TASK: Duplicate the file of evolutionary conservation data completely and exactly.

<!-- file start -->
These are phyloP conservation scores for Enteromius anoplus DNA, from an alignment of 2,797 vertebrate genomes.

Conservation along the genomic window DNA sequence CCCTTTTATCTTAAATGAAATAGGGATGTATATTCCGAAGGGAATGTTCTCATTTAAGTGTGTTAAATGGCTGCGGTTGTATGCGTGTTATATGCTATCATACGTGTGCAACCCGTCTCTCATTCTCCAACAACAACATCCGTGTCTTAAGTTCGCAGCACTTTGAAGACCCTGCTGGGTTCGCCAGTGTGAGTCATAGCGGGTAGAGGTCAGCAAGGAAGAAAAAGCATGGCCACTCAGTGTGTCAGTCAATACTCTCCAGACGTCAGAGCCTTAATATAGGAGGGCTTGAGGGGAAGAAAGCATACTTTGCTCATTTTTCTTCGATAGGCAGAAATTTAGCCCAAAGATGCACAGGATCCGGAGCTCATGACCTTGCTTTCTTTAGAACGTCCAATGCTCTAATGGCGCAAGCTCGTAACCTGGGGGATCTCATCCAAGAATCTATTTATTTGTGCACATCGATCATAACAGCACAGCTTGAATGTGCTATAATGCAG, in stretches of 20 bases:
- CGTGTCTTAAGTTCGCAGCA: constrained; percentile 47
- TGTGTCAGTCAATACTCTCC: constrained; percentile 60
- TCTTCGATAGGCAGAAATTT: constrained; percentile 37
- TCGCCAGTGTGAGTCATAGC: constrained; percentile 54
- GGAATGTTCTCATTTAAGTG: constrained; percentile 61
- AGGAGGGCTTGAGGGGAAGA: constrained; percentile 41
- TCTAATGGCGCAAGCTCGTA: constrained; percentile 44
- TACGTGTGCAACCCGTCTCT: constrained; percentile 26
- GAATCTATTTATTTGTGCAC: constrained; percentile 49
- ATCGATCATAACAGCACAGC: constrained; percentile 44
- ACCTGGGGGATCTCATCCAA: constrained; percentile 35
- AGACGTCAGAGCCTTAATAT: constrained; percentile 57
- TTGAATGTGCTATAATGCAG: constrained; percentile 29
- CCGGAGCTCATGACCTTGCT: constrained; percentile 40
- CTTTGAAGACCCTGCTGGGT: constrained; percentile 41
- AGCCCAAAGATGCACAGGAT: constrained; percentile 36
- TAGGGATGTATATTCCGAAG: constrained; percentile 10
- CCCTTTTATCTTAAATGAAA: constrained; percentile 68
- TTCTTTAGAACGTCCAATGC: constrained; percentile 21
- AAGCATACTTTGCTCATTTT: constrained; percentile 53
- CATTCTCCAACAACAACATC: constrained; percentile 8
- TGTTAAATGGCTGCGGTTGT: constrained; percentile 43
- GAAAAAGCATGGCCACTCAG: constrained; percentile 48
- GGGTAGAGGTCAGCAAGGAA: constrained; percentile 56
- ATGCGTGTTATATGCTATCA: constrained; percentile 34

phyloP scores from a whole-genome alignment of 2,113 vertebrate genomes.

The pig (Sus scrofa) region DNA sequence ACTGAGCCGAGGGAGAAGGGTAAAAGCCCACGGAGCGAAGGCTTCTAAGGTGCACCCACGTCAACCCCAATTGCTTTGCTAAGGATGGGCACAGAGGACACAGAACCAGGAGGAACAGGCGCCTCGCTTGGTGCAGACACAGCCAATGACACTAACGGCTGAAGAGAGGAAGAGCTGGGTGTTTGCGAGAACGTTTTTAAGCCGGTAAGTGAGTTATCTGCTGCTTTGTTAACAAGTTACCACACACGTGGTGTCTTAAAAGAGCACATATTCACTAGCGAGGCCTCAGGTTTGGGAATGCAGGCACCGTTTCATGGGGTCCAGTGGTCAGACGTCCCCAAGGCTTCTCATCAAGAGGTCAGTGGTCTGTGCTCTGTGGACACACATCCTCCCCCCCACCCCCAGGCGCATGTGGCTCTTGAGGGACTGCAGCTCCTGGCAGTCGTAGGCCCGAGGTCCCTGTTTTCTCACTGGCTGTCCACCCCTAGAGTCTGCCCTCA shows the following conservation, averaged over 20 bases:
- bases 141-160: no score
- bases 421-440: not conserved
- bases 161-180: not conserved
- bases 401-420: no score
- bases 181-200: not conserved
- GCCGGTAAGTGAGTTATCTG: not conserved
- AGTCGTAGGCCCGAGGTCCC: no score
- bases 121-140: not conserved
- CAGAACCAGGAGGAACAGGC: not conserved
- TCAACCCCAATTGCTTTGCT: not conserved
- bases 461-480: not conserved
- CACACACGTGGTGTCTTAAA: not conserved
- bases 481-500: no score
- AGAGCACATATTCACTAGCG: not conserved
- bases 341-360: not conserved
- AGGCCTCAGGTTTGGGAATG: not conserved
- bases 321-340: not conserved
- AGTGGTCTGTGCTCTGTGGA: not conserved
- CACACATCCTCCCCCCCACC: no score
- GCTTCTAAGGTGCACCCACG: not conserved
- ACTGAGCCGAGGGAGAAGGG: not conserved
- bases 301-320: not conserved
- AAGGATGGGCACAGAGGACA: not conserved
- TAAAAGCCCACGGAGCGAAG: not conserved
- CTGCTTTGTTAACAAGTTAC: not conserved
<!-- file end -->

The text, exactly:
These are phyloP conservation scores for Enteromius anoplus DNA, from an alignment of 2,797 vertebrate genomes.

Conservation along the genomic window DNA sequence CCCTTTTATCTTAAATGAAATAGGGATGTATATTCCGAAGGGAATGTTCTCATTTAAGTGTGTTAAATGGCTGCGGTTGTATGCGTGTTATATGCTATCATACGTGTGCAACCCGTCTCTCATTCTCCAACAACAACATCCGTGTCTTAAGTTCGCAGCACTTTGAAGACCCTGCTGGGTTCGCCAGTGTGAGTCATAGCGGGTAGAGGTCAGCAAGGAAGAAAAAGCATGGCCACTCAGTGTGTCAGTCAATACTCTCCAGACGTCAGAGCCTTAATATAGGAGGGCTTGAGGGGAAGAAAGCATACTTTGCTCATTTTTCTTCGATAGGCAGAAATTTAGCCCAAAGATGCACAGGATCCGGAGCTCATGACCTTGCTTTCTTTAGAACGTCCAATGCTCTAATGGCGCAAGCTCGTAACCTGGGGGATCTCATCCAAGAATCTATTTATTTGTGCACATCGATCATAACAGCACAGCTTGAATGTGCTATAATGCAG, in stretches of 20 bases:
- CGTGTCTTAAGTTCGCAGCA: constrained; percentile 47
- TGTGTCAGTCAATACTCTCC: constrained; percentile 60
- TCTTCGATAGGCAGAAATTT: constrained; percentile 37
- TCGCCAGTGTGAGTCATAGC: constrained; percentile 54
- GGAATGTTCTCATTTAAGTG: constrained; percentile 61
- AGGAGGGCTTGAGGGGAAGA: constrained; percentile 41
- TCTAATGGCGCAAGCTCGTA: constrained; percentile 44
- TACGTGTGCAACCCGTCTCT: constrained; percentile 26
- GAATCTATTTATTTGTGCAC: constrained; percentile 49
- ATCGATCATAACAGCACAGC: constrained; percentile 44
- ACCTGGGGGATCTCATCCAA: constrained; percentile 35
- AGACGTCAGAGCCTTAATAT: constrained; percentile 57
- TTGAATGTGCTATAATGCAG: constrained; percentile 29
- CCGGAGCTCATGACCTTGCT: constrained; percentile 40
- CTTTGAAGACCCTGCTGGGT: constrained; percentile 41
- AGCCCAAAGATGCACAGGAT: constrained; percentile 36
- TAGGGATGTATATTCCGAAG: constrained; percentile 10
- CCCTTTTATCTTAAATGAAA: constrained; percentile 68
- TTCTTTAGAACGTCCAATGC: constrained; percentile 21
- AAGCATACTTTGCTCATTTT: constrained; percentile 53
- CATTCTCCAACAACAACATC: constrained; percentile 8
- TGTTAAATGGCTGCGGTTGT: constrained; percentile 43
- GAAAAAGCATGGCCACTCAG: constrained; percentile 48
- GGGTAGAGGTCAGCAAGGAA: constrained; percentile 56
- ATGCGTGTTATATGCTATCA: constrained; percentile 34

phyloP scores from a whole-genome alignment of 2,113 vertebrate genomes.

The pig (Sus scrofa) region DNA sequence ACTGAGCCGAGGGAGAAGGGTAAAAGCCCACGGAGCGAAGGCTTCTAAGGTGCACCCACGTCAACCCCAATTGCTTTGCTAAGGATGGGCACAGAGGACACAGAACCAGGAGGAACAGGCGCCTCGCTTGGTGCAGACACAGCCAATGACACTAACGGCTGAAGAGAGGAAGAGCTGGGTGTTTGCGAGAACGTTTTTAAGCCGGTAAGTGAGTTATCTGCTGCTTTGTTAACAAGTTACCACACACGTGGTGTCTTAAAAGAGCACATATTCACTAGCGAGGCCTCAGGTTTGGGAATGCAGGCACCGTTTCATGGGGTCCAGTGGTCAGACGTCCCCAAGGCTTCTCATCAAGAGGTCAGTGGTCTGTGCTCTGTGGACACACATCCTCCCCCCCACCCCCAGGCGCATGTGGCTCTTGAGGGACTGCAGCTCCTGGCAGTCGTAGGCCCGAGGTCCCTGTTTTCTCACTGGCTGTCCACCCCTAGAGTCTGCCCTCA shows the following conservation, averaged over 20 bases:
- bases 141-160: no score
- bases 421-440: not conserved
- bases 161-180: not conserved
- bases 401-420: no score
- bases 181-200: not conserved
- GCCGGTAAGTGAGTTATCTG: not conserved
- AGTCGTAGGCCCGAGGTCCC: no score
- bases 121-140: not conserved
- CAGAACCAGGAGGAACAGGC: not conserved
- TCAACCCCAATTGCTTTGCT: not conserved
- bases 461-480: not conserved
- CACACACGTGGTGTCTTAAA: not conserved
- bases 481-500: no score
- AGAGCACATATTCACTAGCG: not conserved
- bases 341-360: not conserved
- AGGCCTCAGGTTTGGGAATG: not conserved
- bases 321-340: not conserved
- AGTGGTCTGTGCTCTGTGGA: not conserved
- CACACATCCTCCCCCCCACC: no score
- GCTTCTAAGGTGCACCCACG: not conserved
- ACTGAGCCGAGGGAGAAGGG: not conserved
- bases 301-320: not conserved
- AAGGATGGGCACAGAGGACA: not conserved
- TAAAAGCCCACGGAGCGAAG: not conserved
- CTGCTTTGTTAACAAGTTAC: not conserved